by Karl Nehring
Max Richter: Recomposed by Max Richter: Vivaldi: The Four Seasons; Philip Glass: Violin Concerto No. 2 “The American Four Seasons”. Delirium Musicum. Étienne Gara, violin and artistic director. Warner Classics 5054197401930
Étienne Gara, a French-born violinist who says, “my aim in creating this group was to foster an artistic expression nourished by both diversity and the buzz of artists thirsting for uncompromising creativity and unbound musical interpretation.” There have been umpteen bazillion recordings of Vivaldi’s Four Seasons released over the years; it is often one of the first compositions first to capture the attention of listeners who are otherwise unfamiliar with classical music. Moreover, its melodies are familiar even to many people who are otherwise unfamiliar with classical music, so widely has it been played on various media. What Delirium Musicum have chosen to give us on their first recording are two compositions by composers of our time that build upon the foundation of Vivaldi’s composition: a “recomposition” by the German-born British composer Max Richter (b. 1966) and an “American version” by the American composer Philip Glass (b. 1937).
The Richter is a work we have looked at before, when John Puccio reviewed a recording back in 2014 (you can read John's review here) and then again in 2022 when I reviewed another recording, this time featuring the Chineke! Orchestra playing on gut strings and Richter (pictured left) playing a vintage Moog synthesizer in what amounted to a different take on period instrument performance practice (you can find that review here). The Glass, on the other hand, is a work that has not yet been reviewed in Classical Candor although there have been previous recordings of the piece. Both Seasons radiate energy and enthusiasm as the musicians of Delirium Musicum play with both passion and precision. In the Richter, the synthesizer is blended in more seamlessly than in the version the composer himself recorded with Chineke!, the end result sounding more naturally flowing – Vivaldi’s Four Seasons reimagined for the 21st century. It’s delightful!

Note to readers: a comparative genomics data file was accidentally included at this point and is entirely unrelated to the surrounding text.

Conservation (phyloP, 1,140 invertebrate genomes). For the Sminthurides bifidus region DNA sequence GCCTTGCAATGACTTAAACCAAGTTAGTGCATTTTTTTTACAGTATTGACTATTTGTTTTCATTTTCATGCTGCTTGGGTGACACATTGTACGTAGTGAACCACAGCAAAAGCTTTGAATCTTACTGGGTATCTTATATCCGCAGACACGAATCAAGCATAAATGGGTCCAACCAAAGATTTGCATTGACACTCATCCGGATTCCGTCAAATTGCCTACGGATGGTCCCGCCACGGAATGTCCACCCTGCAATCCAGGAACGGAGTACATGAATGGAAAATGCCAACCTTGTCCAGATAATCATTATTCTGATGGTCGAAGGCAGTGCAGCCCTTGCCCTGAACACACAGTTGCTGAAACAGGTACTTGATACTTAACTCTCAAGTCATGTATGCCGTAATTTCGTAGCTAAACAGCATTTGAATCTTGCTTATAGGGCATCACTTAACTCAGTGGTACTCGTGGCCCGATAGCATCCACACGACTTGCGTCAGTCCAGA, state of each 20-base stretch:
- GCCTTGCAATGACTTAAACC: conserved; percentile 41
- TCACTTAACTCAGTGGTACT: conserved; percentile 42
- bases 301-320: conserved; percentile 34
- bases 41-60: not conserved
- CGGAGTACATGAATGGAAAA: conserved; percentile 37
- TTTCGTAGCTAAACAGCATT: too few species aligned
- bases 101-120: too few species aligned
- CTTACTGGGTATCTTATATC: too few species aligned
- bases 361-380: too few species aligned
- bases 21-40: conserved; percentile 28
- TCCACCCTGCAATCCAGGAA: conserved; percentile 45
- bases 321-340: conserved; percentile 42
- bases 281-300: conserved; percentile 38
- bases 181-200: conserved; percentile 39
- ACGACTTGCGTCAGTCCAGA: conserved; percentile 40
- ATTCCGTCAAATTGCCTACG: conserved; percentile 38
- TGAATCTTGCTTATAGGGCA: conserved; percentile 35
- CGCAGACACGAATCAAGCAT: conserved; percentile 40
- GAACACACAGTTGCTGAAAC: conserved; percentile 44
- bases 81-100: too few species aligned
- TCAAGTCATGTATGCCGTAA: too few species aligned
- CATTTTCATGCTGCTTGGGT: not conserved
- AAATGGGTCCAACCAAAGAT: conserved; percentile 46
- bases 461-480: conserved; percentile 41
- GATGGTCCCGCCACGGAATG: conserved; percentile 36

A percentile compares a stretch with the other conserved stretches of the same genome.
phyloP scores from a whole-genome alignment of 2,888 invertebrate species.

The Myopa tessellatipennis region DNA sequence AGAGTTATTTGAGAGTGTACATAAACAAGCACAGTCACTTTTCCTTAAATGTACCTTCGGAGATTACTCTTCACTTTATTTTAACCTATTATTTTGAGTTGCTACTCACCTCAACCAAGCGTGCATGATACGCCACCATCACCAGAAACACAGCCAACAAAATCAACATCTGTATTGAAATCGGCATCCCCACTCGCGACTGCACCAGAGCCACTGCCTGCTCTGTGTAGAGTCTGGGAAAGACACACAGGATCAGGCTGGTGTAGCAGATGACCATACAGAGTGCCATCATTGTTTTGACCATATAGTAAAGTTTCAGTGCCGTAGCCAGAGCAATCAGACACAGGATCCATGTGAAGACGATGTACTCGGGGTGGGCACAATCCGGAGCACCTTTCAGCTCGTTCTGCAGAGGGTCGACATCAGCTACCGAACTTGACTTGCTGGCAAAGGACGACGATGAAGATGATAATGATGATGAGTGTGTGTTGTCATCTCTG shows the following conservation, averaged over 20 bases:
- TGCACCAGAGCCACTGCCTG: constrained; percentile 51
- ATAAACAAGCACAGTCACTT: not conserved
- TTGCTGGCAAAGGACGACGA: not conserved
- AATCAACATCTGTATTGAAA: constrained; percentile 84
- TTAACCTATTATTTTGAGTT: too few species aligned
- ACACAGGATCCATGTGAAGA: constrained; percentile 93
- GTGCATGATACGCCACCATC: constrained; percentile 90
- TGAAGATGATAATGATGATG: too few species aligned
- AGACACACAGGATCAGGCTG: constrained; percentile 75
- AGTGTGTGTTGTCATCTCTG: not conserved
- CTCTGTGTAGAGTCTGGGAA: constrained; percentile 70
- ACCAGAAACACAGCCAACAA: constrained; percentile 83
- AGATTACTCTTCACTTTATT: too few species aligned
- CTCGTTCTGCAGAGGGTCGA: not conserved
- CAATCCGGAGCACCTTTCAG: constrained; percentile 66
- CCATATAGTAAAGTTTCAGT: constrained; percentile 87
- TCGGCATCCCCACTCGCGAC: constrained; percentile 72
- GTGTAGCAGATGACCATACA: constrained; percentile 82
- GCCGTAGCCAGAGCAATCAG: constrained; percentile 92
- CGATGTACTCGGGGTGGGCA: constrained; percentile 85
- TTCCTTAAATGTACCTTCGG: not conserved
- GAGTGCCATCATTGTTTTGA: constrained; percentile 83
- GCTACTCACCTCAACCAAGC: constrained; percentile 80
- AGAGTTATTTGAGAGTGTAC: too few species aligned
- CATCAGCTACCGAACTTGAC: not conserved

Glass’s Violin Concerto No. 2, subtitled “An American Four Seasons,” was originally composed in 2008 and dedicated to violinist Robert MacDuffie, who gave the work its premier. It’s an unusually constructed concerto, with four movements rather than the typical three. Yes, you’d expect four movement for “An American Four Seasons,” but no, Glass (pictured right) did not give them titles, instead he just numbered them I-IV. More unusual than having four movements are the four small solo pieces that Glass composed in lieu of a cadenza. There is a Prologue before Movement I, and then each of the final three movements is preceded by a solo violin piece that Glass calls a Song. These songs serve as interludes of reflection rather than frenzied virtuoso showpieces for the violin soloist. The four movements themselves vary in tempo and mood but share the Glass trademark of a repetitive pulse underlying the melody of the soloist above. The overall effect is compelling, none of the movements overstaying its welcome as Glass continually varies the line. Personally, I’ve never been convinced by his symphonies, but this concerto, perhaps because of the smaller forces involved, the number of varied smaller movements, not to mention the sheer energy and enthusiasm of these young musicians – at any rate, this concerto is remarkably entertaining (and, like the Richter piece, great music to enjoy while driving).
The liner notes by Gara are a bit over the top; it would have been good to have some more background on the music along with more information about the group beyond just a listing of their names. The engineering is clean and clear, although mixed in such a way to sound more immersive for headphone/earbud/car stereo listening rather than sound like musicians in a hall through loudspeakers in your listening room. Overall, though, Seasons is good, clean, recommendable twenty-first century musical fun for any season.